One of my favorite writers on migration issues, Michael Clemens, just released a study called “International Harvest: A Case Study of How Foreign Workers Help American Farms Grow Crops – and the Economy.” A Washington Post article (“North Carolina needed 6,500 farm workers. Only 7 Americans stuck it out”) does a good job of summarizing it’s main findings, although the entire study is well worth reading.
2 of the most striking findings are that (1) American workers won’t take the type of farm jobs that immigrants often work. Take this table, for example:
In 2011, the unemployment rate in North Carolina was quite high at 10.51%, which meant that there were more than 489,000 American workers in the state actively looking for a job. Of that group, only 268 were asked to be referred to manual labor jobs with the North Carolina Growers Association (NCGA). And of those 268, only 163 showed up for work. This gets us to striking finding #2. Of the Americans that did start work, only 7 finished the season. Here is another excellent figure showing the willingness of native workers versus immigrants to tough it out over the season.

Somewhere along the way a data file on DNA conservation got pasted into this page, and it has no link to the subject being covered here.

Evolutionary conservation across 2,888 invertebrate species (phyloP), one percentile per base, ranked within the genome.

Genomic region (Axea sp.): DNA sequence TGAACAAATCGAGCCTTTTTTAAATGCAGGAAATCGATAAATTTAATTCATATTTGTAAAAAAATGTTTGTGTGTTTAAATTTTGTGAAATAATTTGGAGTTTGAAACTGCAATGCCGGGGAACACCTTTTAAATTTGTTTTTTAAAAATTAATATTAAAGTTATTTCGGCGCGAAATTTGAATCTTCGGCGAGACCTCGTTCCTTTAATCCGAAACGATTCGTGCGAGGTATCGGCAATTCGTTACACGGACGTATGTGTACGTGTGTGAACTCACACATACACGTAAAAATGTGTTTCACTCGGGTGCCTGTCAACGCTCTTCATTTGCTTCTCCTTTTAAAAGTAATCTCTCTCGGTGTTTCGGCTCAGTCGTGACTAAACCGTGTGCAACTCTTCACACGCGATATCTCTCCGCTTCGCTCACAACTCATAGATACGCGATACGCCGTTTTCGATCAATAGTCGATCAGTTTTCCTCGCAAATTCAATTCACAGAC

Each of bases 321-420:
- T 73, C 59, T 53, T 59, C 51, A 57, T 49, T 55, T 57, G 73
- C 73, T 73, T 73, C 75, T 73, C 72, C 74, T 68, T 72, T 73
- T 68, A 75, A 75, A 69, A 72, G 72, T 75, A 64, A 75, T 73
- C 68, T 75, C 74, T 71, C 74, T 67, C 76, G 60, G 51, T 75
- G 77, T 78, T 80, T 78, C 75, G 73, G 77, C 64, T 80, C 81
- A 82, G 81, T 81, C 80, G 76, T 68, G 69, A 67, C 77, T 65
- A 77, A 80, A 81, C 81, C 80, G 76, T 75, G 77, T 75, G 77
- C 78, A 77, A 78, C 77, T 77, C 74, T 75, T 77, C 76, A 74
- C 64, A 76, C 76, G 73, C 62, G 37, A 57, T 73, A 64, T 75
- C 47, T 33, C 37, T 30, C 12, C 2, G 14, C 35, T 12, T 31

Now, I’m not making fun of the American workers who didn’t last the full season. I think I’d be more like this guy, who didn’t even make it more than a day (chronicled in the LA Times with the apt title “A day in the strawberry fields seems like forever”). But then again, I am all in favor of immigration.